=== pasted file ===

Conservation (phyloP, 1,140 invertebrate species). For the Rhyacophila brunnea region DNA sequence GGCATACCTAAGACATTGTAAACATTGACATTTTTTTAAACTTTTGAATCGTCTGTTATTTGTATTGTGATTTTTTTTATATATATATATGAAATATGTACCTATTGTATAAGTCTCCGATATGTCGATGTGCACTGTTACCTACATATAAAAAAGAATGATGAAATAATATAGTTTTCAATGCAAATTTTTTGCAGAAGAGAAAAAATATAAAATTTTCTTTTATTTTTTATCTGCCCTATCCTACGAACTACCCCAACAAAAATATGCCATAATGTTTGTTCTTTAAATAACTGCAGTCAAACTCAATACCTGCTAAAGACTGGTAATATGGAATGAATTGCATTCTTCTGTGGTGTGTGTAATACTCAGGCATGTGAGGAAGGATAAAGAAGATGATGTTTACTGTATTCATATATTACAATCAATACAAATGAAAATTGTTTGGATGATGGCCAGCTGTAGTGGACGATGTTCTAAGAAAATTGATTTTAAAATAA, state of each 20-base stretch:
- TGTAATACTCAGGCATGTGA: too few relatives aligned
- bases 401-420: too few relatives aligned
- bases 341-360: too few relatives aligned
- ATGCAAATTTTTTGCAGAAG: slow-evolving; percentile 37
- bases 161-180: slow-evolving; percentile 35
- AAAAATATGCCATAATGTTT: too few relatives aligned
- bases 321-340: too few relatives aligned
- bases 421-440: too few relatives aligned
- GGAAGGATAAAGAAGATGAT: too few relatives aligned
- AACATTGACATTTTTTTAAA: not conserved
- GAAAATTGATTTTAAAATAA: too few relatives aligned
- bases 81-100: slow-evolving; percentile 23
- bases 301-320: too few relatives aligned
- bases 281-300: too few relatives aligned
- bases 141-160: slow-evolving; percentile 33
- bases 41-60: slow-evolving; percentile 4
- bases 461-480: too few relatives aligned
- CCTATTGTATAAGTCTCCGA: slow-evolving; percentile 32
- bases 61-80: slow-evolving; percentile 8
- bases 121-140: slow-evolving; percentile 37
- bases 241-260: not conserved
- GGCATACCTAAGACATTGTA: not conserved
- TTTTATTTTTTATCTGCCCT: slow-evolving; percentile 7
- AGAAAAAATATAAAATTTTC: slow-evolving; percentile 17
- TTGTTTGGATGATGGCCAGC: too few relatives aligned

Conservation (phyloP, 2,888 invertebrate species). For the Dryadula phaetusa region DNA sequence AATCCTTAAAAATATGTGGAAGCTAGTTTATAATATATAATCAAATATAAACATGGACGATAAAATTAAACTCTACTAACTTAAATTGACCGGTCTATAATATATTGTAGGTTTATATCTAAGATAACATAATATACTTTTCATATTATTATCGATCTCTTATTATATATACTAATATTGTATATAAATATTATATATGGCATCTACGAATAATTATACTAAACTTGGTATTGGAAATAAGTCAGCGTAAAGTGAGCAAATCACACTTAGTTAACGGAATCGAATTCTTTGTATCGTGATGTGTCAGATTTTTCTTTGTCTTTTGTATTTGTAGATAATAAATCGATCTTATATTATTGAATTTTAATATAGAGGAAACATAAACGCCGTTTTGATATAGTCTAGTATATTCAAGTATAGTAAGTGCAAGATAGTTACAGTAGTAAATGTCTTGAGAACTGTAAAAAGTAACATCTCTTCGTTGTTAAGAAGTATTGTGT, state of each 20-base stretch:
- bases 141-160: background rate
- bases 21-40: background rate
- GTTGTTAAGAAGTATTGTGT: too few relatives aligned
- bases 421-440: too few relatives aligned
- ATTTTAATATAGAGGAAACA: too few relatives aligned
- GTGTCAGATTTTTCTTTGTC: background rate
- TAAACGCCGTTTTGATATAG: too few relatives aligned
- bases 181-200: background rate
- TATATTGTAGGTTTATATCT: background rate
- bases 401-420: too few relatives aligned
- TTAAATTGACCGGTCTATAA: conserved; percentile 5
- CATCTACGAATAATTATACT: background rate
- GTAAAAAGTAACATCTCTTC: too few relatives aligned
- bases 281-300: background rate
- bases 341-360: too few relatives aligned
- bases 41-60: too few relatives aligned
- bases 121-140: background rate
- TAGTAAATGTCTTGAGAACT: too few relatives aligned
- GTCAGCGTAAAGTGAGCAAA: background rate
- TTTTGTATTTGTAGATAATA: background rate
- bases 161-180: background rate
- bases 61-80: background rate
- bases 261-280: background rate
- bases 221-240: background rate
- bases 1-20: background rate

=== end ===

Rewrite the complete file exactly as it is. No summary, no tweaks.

Conservation (phyloP, 1,140 invertebrate species). For the Rhyacophila brunnea region DNA sequence GGCATACCTAAGACATTGTAAACATTGACATTTTTTTAAACTTTTGAATCGTCTGTTATTTGTATTGTGATTTTTTTTATATATATATATGAAATATGTACCTATTGTATAAGTCTCCGATATGTCGATGTGCACTGTTACCTACATATAAAAAAGAATGATGAAATAATATAGTTTTCAATGCAAATTTTTTGCAGAAGAGAAAAAATATAAAATTTTCTTTTATTTTTTATCTGCCCTATCCTACGAACTACCCCAACAAAAATATGCCATAATGTTTGTTCTTTAAATAACTGCAGTCAAACTCAATACCTGCTAAAGACTGGTAATATGGAATGAATTGCATTCTTCTGTGGTGTGTGTAATACTCAGGCATGTGAGGAAGGATAAAGAAGATGATGTTTACTGTATTCATATATTACAATCAATACAAATGAAAATTGTTTGGATGATGGCCAGCTGTAGTGGACGATGTTCTAAGAAAATTGATTTTAAAATAA, state of each 20-base stretch:
- TGTAATACTCAGGCATGTGA: too few relatives aligned
- bases 401-420: too few relatives aligned
- bases 341-360: too few relatives aligned
- ATGCAAATTTTTTGCAGAAG: slow-evolving; percentile 37
- bases 161-180: slow-evolving; percentile 35
- AAAAATATGCCATAATGTTT: too few relatives aligned
- bases 321-340: too few relatives aligned
- bases 421-440: too few relatives aligned
- GGAAGGATAAAGAAGATGAT: too few relatives aligned
- AACATTGACATTTTTTTAAA: not conserved
- GAAAATTGATTTTAAAATAA: too few relatives aligned
- bases 81-100: slow-evolving; percentile 23
- bases 301-320: too few relatives aligned
- bases 281-300: too few relatives aligned
- bases 141-160: slow-evolving; percentile 33
- bases 41-60: slow-evolving; percentile 4
- bases 461-480: too few relatives aligned
- CCTATTGTATAAGTCTCCGA: slow-evolving; percentile 32
- bases 61-80: slow-evolving; percentile 8
- bases 121-140: slow-evolving; percentile 37
- bases 241-260: not conserved
- GGCATACCTAAGACATTGTA: not conserved
- TTTTATTTTTTATCTGCCCT: slow-evolving; percentile 7
- AGAAAAAATATAAAATTTTC: slow-evolving; percentile 17
- TTGTTTGGATGATGGCCAGC: too few relatives aligned

Conservation (phyloP, 2,888 invertebrate species). For the Dryadula phaetusa region DNA sequence AATCCTTAAAAATATGTGGAAGCTAGTTTATAATATATAATCAAATATAAACATGGACGATAAAATTAAACTCTACTAACTTAAATTGACCGGTCTATAATATATTGTAGGTTTATATCTAAGATAACATAATATACTTTTCATATTATTATCGATCTCTTATTATATATACTAATATTGTATATAAATATTATATATGGCATCTACGAATAATTATACTAAACTTGGTATTGGAAATAAGTCAGCGTAAAGTGAGCAAATCACACTTAGTTAACGGAATCGAATTCTTTGTATCGTGATGTGTCAGATTTTTCTTTGTCTTTTGTATTTGTAGATAATAAATCGATCTTATATTATTGAATTTTAATATAGAGGAAACATAAACGCCGTTTTGATATAGTCTAGTATATTCAAGTATAGTAAGTGCAAGATAGTTACAGTAGTAAATGTCTTGAGAACTGTAAAAAGTAACATCTCTTCGTTGTTAAGAAGTATTGTGT, state of each 20-base stretch:
- bases 141-160: background rate
- bases 21-40: background rate
- GTTGTTAAGAAGTATTGTGT: too few relatives aligned
- bases 421-440: too few relatives aligned
- ATTTTAATATAGAGGAAACA: too few relatives aligned
- GTGTCAGATTTTTCTTTGTC: background rate
- TAAACGCCGTTTTGATATAG: too few relatives aligned
- bases 181-200: background rate
- TATATTGTAGGTTTATATCT: background rate
- bases 401-420: too few relatives aligned
- TTAAATTGACCGGTCTATAA: conserved; percentile 5
- CATCTACGAATAATTATACT: background rate
- GTAAAAAGTAACATCTCTTC: too few relatives aligned
- bases 281-300: background rate
- bases 341-360: too few relatives aligned
- bases 41-60: too few relatives aligned
- bases 121-140: background rate
- TAGTAAATGTCTTGAGAACT: too few relatives aligned
- GTCAGCGTAAAGTGAGCAAA: background rate
- TTTTGTATTTGTAGATAATA: background rate
- bases 161-180: background rate
- bases 61-80: background rate
- bases 261-280: background rate
- bases 221-240: background rate
- bases 1-20: background rate